The goal of the
dataspice package is to make it easier for researchers to create basic, lightweight, and concise metadata files for their datasets. These basic files can then be used to:
- Make useful information available during analysis.
- Create a helpful dataset README webpage.
- Convert to more complex metadata formats to aid dataset discovery.
To start the user will have one or more datafiles in a common directory. We currently support rectangular data with headers in a .csv file or spatial data with attributes.
create_spice() reads in the files from that directory and creates a set of template metadata files for the user to populate. These metadata templates will include some data extracted from the user’s datafiles, including things like file names and measured variable names to aid the user in populating the metadata files.
Once these are created, you need to fill in each template file with the remaining metadata. Templates can be filled either:
- With the integrated Shiny applications (
- Manually (i.e., with a text or CSV/spreadsheet editor)
For new and even advanced users, option (1) is probably easier and more friendly.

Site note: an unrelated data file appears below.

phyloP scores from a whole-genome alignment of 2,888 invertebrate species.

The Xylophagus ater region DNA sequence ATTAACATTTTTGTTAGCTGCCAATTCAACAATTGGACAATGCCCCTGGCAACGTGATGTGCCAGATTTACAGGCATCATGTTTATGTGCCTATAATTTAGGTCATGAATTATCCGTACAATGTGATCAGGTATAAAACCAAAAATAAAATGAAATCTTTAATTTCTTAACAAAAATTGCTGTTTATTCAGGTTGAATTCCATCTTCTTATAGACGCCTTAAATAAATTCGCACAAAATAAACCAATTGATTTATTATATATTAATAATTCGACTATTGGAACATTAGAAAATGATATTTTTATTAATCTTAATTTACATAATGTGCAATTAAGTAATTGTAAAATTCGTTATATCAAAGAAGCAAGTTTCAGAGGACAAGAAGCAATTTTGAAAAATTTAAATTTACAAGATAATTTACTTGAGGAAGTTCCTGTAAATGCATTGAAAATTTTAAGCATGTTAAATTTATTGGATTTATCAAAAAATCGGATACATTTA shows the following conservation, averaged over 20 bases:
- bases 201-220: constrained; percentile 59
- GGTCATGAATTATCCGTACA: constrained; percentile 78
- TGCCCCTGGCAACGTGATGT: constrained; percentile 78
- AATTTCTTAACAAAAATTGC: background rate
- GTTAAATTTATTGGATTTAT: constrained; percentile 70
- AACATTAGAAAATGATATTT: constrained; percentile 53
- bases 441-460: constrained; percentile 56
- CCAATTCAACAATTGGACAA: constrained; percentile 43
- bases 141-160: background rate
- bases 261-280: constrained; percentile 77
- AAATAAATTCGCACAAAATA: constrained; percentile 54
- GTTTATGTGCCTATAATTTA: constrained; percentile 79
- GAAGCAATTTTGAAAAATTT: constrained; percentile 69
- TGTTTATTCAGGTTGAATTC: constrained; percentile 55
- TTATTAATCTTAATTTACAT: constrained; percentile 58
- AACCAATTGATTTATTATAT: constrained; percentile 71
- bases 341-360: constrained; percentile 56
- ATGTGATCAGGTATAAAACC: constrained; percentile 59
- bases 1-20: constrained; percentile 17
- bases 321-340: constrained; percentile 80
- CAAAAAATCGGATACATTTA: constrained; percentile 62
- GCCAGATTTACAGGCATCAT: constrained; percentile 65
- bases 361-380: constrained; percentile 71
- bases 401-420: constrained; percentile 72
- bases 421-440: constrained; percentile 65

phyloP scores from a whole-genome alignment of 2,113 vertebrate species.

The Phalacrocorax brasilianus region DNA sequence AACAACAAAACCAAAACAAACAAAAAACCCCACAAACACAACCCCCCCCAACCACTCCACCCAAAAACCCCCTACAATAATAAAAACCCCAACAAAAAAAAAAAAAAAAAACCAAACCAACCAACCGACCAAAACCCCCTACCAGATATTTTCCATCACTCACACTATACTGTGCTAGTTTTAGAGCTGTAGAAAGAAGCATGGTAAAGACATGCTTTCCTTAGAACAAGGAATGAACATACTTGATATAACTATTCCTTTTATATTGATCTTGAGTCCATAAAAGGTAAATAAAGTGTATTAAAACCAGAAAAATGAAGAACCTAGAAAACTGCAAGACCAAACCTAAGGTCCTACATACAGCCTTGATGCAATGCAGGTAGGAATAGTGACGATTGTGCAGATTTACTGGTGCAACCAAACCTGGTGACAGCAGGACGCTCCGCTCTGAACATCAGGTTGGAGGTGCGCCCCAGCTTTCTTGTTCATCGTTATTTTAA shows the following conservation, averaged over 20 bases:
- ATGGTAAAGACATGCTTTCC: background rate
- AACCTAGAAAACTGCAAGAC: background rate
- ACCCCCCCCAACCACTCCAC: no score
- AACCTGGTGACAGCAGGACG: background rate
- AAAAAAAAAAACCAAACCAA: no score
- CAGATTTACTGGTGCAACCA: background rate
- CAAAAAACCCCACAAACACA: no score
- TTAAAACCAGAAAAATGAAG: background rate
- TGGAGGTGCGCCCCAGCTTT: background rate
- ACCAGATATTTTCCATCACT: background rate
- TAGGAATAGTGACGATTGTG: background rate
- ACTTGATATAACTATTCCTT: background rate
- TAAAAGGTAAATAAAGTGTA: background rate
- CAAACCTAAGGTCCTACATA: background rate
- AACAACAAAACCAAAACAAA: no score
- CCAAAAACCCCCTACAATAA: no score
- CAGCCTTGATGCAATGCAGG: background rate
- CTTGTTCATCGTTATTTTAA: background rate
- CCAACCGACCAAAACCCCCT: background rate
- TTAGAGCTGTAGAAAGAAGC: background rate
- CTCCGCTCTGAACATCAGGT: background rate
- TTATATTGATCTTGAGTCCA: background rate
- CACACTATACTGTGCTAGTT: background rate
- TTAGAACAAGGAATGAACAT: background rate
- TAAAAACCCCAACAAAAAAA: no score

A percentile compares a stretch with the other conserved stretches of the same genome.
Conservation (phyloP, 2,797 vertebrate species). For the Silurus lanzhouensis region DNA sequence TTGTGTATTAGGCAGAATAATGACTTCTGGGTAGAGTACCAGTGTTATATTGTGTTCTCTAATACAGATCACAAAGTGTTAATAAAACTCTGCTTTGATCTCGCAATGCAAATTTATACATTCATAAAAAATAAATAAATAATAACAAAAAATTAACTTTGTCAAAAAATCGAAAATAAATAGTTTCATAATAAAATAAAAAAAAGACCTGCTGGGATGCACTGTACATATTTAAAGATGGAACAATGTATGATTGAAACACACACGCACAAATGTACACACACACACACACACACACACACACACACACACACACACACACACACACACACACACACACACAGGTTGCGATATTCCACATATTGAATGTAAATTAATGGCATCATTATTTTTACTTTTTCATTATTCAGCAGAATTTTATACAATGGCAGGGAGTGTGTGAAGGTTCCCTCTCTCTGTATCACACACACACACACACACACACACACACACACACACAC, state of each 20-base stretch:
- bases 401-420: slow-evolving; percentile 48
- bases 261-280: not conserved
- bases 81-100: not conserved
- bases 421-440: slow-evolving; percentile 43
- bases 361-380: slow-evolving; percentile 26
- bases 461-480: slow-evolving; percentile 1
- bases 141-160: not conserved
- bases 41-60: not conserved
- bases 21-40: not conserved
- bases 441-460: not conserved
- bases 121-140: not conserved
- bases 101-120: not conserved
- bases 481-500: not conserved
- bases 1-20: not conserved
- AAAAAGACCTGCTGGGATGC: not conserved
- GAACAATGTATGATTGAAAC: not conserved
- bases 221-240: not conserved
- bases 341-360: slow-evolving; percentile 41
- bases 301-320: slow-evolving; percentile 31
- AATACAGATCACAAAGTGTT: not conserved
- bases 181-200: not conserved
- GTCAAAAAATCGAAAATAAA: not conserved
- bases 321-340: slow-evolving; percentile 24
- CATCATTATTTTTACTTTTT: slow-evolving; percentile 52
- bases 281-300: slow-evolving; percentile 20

creators.csv: One row for each creator, and gives their affiliation, contact email, ORCID, etc.
attributes.csv: This is where most of the user data entry will take place. For each variable, its name, units, and a written description are filled in.
biblio.csv: Citation information about the project, as much or as little data as possible can be included, but if things like bounding box coordinates are not included, then when the website is generated there will not be a bounding box map generated.
access.csv: Includes a row for each file that was read in, and documents the name of each file and its format.
Once the metadata templates are filled in, you can create a single JSON-LD metadata record for your metadata with
A dataset README website is an interactive representation of the JSON information about the data. Assuming sufficient information is provided in the JSON it will include a map of the points and a bounding box of the area of study.